Little of what DeVos said, however, seemed to matter to her “academic” audience, a large swath of which seemed more concerned with its antics than with listening — much less with engaging in any semblance of scholarly give and take. Students stood, raising fists and holding banners reading “White Supremacist” and “Our Students Are Not 4 Sale!” Perhaps fearing that their ratty signage had proven insufficient, as DeVos exited the stage, students chanted, “What does white supremacy look like? That’s what white supremacy looks like!”
The bar has fallen so low that some see a ‘win’ for free speech when a conservative is able to speak at an Ivy League institution without being shouted down or physically assaulted.
The shame of it is that DeVos’s remarks offered plenty of room for common ground and serious discourse. Even if one disagreed vehemently about the merits of educational choice or the performance of America’s public schools, it was a talk that raised questions, acknowledged complexity, and invited back and forth. One should expect nothing less when a high-ranking government official speaks at a great university. After all, that’s precisely why universities have historically played an outsized role in public affairs: because they are places where the great issues of our time can be debated soberly, at a remove from reflexive political theater.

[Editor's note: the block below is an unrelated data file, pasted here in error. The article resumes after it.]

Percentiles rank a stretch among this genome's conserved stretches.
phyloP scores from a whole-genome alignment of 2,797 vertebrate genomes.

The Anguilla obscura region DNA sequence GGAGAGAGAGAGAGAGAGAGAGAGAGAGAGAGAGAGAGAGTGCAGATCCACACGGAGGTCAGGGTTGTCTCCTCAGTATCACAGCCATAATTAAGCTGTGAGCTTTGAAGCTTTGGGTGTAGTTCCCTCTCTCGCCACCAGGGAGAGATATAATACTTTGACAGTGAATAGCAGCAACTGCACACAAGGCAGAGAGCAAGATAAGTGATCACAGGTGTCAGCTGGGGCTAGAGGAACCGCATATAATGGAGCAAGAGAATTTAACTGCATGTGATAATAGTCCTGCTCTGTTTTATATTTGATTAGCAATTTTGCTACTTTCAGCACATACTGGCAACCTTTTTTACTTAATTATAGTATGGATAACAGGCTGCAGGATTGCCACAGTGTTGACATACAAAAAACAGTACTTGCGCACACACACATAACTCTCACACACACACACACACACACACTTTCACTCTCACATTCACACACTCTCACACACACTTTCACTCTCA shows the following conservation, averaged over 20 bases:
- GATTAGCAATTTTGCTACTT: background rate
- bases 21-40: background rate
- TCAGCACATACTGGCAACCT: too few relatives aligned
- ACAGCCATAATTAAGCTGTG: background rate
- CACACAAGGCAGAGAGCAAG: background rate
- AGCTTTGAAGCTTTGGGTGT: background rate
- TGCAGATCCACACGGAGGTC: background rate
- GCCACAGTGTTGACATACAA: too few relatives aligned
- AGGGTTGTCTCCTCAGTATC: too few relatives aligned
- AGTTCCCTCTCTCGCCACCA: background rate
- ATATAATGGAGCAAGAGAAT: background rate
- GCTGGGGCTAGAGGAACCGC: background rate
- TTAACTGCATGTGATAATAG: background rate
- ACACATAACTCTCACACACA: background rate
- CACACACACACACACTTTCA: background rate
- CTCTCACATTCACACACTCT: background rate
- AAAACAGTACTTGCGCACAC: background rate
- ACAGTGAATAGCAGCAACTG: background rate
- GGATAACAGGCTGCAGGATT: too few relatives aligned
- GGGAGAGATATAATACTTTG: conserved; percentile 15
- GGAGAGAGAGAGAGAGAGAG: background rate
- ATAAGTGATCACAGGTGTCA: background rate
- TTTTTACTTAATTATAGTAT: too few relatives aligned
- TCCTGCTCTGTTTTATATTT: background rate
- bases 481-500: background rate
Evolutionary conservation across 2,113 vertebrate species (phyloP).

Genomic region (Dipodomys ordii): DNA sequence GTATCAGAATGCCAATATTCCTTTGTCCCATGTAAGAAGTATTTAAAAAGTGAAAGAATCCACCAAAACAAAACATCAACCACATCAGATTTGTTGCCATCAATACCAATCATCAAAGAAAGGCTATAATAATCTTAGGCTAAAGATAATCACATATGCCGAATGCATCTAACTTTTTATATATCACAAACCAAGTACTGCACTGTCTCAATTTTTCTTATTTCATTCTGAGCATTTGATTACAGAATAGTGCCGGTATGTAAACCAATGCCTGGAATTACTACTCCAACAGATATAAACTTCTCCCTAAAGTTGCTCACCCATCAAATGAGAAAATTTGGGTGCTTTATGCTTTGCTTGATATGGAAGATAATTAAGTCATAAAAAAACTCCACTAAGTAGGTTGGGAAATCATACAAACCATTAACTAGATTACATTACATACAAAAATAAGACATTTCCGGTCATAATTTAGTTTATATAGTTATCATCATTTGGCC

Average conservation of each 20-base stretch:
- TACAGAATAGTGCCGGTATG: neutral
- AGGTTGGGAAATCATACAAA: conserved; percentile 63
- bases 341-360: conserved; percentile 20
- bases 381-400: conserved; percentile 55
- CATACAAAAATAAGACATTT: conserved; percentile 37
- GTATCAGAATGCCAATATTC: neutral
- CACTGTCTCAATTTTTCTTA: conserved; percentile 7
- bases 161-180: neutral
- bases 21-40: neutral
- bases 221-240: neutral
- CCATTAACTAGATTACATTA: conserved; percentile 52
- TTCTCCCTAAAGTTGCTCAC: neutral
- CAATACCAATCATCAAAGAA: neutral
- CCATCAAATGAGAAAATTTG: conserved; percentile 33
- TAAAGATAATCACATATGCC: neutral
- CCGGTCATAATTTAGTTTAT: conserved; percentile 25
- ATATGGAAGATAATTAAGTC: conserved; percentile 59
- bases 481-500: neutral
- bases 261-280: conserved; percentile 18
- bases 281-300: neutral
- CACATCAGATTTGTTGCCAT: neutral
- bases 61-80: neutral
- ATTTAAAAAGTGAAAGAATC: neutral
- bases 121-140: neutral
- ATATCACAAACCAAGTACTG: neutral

Indeed, before DeVos spoke, Dean Archon Fung of the Harvard Kennedy School spoke earnestly and well about the necessity for intellectual engagement and civil discourse. “What we need most is to listen and understand one another instead of circling the wagons into our own echo chambers,” Fung said. “The Kennedy School is all about understanding differences and building bridges.” Instead, many in the audience greeted DeVos with baseless insults and cheap stunts. This wasn’t just a matter of juvenile self-pleasuring; video from the event makes clear that the distraction of these woke thespians made it hard for much of the audience to follow the remarks.
Yes, it’s true that DeVos was allowed to speak. The bar has fallen so low that some see a “win” for free speech when a conservative cabinet official is able to speak at an Ivy League institution without being shouted down or physically assaulted. But that’s the wrong bar. That DeVos was “permitted” to speak obscures the larger point: If universities are to be of value in the public square, they need to be places where ideas are heard and thoughts exchanged. That requires a degree of decorum and civility that demands much, much more than the tacit agreement not to physically assault a speaker.
If universities are merely places where mobs heckle unpopular speakers while serious remarks are drowned out by chanted slogans, it’s not clear what is gained. We already have Twitter. There’s just not much call for universities to serve as an expensive, bureaucratic Twitter-lite. When serious speakers show up to have substantive discussions, universities and their denizens should be expected to respond in kind. Absent that, a whole suite of privileges that have been accorded to the nation’s colleges and universities for the role they’ve historically played in the public square — from public and philanthropic support to the hosting of presidential debates — need to be assessed in a new light.